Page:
A book disappointingly devoid of substance.




Is Ohio’s junior senator planning a 2012 run for president?

For someone who claims to have at one point been uncomfortable with campaigning, Schultz (Life Happens, 2006), a Pulitzer Prize–winning columnist and wife of Senator Sherrod Brown (D-OH), sure does enough of it in this book. The story of her life during election season opens two years after Schultz and Brown married, and two weeks after Brown decided to give up a safe congressional seat to run against Mike DeWine, a two-term Republican incumbent in 2004’s most famous swing state. One morning, as Schultz watched, two men in bespoke suits leap out of a car and attempt to steal the family’s garbage. They were thwarted by Schultz and her disabled dog, but, clearly, the stage was set for drama. The campaign only got dirtier from there: Soon DeWine’s attack ads were using images of 9/11; critics demanded to know why Schultz kept her name; and Brown’s ex-wife had to clarify that, though they may have endured a bitter divorce, Brown is neither a bad man nor a wife beater. While Schultz delivers a chilling account of the hits she, her family and her career took, giving the now-clichéd term “battleground state” new life, she often dwells too lovingly on minor slights—it seems every reporter, every senior citizen, every blogger who slighted her or her husband is mentioned here—and wastes time establishing salt-of-the-earth credibility for herself and her husband when she could be bringing their characters to life. The book has all the elements we’ve seen in the autobiographies of politicians preparing a big run: canned home truths; hard-knock upbringings; genealogies proving a connection to the common man; and—most irritating of all—attempts to humanize through small “quirky” details. We learn, for example, that Schultz likes Brown’s hair curly, not cropped, and that Brown does romantic things for their anniversary—but Brown himself remains a cipher.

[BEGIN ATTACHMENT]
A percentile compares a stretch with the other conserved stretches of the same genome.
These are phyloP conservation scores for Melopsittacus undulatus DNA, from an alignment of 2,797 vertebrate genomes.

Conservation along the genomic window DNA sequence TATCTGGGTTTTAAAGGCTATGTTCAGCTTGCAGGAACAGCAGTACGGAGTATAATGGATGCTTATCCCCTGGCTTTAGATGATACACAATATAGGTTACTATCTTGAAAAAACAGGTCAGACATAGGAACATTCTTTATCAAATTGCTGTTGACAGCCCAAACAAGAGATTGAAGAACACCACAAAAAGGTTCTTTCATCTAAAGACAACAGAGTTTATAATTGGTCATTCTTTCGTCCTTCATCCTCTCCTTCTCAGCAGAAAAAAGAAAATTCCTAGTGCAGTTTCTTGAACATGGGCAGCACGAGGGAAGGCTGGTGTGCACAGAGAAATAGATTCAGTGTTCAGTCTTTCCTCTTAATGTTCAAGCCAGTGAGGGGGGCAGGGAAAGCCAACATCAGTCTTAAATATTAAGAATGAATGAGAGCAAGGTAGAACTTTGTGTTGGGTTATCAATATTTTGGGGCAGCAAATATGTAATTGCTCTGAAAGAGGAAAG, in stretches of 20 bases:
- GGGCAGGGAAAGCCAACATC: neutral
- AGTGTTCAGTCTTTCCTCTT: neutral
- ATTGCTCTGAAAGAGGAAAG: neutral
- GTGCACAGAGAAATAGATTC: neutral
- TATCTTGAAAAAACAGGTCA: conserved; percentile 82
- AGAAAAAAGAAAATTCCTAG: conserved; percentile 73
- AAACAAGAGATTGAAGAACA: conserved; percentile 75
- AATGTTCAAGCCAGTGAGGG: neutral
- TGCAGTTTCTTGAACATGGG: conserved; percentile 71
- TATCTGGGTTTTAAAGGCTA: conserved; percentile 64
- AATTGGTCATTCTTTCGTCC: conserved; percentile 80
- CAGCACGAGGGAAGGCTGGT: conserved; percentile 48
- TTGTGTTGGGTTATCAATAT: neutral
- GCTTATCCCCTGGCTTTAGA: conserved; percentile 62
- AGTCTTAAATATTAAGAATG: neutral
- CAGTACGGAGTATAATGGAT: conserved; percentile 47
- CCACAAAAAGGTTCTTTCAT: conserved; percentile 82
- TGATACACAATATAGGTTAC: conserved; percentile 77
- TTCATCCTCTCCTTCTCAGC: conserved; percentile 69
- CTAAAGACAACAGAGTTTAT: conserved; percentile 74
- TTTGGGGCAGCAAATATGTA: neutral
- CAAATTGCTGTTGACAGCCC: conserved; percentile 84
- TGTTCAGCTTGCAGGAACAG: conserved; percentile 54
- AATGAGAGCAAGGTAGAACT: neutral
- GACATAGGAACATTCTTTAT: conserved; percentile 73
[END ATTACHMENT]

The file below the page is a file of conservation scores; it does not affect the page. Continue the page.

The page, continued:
A book disappointingly devoid of substance.

Pub Date: July 2, 2007

ISBN: 978-1-4000-6573-8

Page Count: 288

Publisher: Random House

Review Posted Online: May 20, 2010

Kirkus Reviews Issue: May 15, 2007

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Not an easy read but an essential one.

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Title notwithstanding, this latest from the National Book Award–winning author is no guidebook to getting woke.